19 Apr 2010

Yet Another Opinion on the State of MySQL

I’ve been keeping my eye open and my ears to the ground with regards to the Oracle purchase of MySQL. I was waiting for the O’Reilly conference to get a better idea of what might happen to MySQL in the future.

After watching the presentations from the conference I can conclude that from what I saw - people are still generally worried about MySQL.
Those people are divided into two camps. On the left side you have the people that say, Oracle has a lot of money and lets make the best out of a bad situation. On the right side, you have people saying that we should band around MySQL and continue adding to the community version.

What I understood from Oracle is that they would like to continue supporting MySQL and they would like to move MySQL into their stack. Meaning that Oracle would like to be the main provider of backup, monitoring and support - the areas where you can make money around MySQL. You can think of it like targeting the medium to large companies that already use MySQL and getting them into Oracle contracts for taking care of MySQL.
What I don’t think Oracle will do (or at least succeed in doing) is try to move MySQL customers to use the main Oracle database. I think there is a case for those same companies to start using Oracle databases for business intelligence or reporting and if they are already in the Oracle/MySQL “stack” then it would be easy for Oracle to sell them additional features.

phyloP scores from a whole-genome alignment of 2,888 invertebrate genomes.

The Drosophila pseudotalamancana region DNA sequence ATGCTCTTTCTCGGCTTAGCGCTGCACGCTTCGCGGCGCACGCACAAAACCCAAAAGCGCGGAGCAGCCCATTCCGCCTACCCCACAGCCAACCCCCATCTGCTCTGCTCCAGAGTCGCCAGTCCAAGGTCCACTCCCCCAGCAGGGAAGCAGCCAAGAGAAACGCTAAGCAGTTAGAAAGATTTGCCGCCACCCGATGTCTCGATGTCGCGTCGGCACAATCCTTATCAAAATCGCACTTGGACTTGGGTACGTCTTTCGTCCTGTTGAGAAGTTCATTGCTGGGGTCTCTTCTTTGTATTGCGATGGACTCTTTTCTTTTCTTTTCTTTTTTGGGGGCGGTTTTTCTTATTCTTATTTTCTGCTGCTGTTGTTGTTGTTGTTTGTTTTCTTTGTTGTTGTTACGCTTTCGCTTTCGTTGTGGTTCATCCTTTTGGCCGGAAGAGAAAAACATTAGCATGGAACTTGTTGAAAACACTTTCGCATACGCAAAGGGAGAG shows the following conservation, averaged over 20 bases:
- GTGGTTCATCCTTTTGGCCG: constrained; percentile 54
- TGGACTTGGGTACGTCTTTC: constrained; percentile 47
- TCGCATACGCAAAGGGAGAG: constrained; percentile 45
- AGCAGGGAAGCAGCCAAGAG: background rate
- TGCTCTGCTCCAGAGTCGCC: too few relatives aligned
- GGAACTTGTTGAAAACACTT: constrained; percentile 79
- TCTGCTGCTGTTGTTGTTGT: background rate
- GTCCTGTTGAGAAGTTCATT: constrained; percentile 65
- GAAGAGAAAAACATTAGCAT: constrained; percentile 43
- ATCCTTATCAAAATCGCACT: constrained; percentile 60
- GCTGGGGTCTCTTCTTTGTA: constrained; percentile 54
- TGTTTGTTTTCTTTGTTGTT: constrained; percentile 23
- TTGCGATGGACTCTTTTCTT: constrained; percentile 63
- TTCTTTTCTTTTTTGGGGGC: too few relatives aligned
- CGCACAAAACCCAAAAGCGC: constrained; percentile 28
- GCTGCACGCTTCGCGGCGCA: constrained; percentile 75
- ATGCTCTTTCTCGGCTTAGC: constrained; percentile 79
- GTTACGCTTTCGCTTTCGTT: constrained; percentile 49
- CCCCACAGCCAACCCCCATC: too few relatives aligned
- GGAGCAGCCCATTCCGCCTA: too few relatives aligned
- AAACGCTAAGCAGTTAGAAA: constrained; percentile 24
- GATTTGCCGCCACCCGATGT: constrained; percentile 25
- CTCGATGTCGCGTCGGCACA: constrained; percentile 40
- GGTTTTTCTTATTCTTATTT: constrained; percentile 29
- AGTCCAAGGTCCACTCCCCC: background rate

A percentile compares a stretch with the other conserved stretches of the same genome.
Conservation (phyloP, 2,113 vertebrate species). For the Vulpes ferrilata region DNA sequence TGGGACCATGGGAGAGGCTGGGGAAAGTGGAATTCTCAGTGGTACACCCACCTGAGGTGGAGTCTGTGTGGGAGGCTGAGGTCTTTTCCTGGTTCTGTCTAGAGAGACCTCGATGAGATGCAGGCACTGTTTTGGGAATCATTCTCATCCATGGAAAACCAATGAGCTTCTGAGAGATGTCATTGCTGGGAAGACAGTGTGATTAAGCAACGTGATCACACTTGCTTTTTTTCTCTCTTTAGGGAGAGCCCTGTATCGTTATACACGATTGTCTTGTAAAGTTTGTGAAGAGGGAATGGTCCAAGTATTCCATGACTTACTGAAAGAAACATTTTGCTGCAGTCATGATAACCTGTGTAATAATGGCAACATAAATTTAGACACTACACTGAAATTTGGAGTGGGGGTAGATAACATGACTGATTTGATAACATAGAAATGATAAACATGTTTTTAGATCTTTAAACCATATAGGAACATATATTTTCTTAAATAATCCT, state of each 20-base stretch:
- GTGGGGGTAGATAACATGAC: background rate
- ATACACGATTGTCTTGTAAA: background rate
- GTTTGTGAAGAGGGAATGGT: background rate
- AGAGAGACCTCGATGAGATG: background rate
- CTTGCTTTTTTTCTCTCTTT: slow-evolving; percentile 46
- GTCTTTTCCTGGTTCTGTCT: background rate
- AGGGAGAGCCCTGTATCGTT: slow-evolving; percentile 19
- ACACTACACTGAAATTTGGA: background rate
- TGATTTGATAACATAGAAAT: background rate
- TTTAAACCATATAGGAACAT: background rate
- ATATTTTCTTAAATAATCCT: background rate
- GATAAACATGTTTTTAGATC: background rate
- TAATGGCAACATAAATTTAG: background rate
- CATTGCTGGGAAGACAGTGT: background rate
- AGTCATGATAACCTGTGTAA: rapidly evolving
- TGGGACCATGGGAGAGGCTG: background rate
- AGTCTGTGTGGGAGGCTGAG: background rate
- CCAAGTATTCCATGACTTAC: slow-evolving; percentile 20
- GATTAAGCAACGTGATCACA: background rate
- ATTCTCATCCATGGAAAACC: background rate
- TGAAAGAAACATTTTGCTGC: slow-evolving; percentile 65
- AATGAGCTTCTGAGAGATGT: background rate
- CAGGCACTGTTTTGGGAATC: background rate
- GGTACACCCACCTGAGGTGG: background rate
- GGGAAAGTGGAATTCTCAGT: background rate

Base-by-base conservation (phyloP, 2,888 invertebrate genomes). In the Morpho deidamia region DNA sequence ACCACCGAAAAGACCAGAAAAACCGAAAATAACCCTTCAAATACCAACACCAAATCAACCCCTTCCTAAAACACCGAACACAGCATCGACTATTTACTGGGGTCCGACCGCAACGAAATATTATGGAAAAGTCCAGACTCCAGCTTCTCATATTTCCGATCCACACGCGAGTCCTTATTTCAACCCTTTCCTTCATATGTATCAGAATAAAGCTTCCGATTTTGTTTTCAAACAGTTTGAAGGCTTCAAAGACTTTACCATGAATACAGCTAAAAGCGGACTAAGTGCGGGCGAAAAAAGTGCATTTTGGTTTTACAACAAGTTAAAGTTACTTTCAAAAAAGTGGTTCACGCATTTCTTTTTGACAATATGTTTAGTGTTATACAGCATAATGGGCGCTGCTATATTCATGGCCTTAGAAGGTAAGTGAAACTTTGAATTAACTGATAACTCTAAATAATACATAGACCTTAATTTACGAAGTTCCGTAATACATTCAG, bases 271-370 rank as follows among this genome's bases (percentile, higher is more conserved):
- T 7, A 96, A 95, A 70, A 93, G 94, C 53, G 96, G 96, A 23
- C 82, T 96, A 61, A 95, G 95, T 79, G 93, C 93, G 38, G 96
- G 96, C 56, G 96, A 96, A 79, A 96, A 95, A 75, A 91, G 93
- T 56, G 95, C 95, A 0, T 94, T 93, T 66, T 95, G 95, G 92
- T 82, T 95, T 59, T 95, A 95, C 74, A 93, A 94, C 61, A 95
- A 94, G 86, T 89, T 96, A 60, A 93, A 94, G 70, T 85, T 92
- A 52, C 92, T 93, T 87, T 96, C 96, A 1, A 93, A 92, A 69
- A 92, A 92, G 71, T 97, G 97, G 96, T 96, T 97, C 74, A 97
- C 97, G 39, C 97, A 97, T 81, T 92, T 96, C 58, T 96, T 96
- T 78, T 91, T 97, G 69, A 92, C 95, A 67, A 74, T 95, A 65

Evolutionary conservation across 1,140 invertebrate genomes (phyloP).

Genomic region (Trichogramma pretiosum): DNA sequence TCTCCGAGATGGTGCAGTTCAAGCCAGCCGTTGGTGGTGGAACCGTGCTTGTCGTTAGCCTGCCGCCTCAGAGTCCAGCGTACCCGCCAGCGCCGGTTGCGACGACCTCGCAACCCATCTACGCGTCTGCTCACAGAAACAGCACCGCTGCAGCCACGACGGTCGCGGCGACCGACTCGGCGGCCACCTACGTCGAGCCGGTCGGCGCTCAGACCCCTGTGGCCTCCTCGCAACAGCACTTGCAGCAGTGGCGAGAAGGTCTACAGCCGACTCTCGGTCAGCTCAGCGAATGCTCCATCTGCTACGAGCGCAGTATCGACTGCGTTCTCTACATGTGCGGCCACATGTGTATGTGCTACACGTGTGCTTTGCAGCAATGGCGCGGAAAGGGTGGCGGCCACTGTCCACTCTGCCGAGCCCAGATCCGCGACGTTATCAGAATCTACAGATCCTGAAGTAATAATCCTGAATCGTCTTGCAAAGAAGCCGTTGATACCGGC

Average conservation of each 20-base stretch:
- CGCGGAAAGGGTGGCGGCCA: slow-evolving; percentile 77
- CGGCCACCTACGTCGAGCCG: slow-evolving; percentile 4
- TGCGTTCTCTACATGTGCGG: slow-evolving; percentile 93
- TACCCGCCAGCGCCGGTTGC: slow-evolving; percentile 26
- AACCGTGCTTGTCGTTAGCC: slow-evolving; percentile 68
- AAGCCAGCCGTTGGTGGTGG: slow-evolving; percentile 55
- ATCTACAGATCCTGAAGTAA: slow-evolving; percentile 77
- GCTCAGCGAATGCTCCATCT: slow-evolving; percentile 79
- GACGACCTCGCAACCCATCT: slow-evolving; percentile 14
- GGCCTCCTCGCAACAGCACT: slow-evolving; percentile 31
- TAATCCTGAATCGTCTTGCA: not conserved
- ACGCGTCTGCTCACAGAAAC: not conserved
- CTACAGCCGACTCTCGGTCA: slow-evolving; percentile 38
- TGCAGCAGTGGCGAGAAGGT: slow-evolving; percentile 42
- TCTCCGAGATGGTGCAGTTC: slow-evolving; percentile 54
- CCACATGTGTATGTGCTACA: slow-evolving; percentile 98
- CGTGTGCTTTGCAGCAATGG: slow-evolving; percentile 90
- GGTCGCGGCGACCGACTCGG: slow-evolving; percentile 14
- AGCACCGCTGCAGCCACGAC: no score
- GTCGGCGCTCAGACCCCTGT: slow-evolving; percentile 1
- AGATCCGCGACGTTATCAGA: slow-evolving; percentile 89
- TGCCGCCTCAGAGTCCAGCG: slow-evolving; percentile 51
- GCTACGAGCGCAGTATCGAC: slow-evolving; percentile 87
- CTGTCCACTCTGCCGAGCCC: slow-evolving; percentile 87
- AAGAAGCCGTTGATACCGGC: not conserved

This might not necessarily be a bad thing, since it ensures that when a company grows, there will be someone to turn to when they need help.

What this means to me is that Oracle will invest in that surrounding stack (backup, monitoring and support) where it can make money and perhaps invest just enough in MySQL to keep it relevant.
Perhaps this is a good strategy. Perhaps this was what Sun should have done. What you can’t deny is that Oracle has a proven track record of making money and they will stick to what they know.

From my point of view, I would like to take a closer look at using MariaDB in production. Its features are becoming increasingly relevant and I am confident that the companies that contribute to it, both care (deeply in some cases) about it and want to see it improve.

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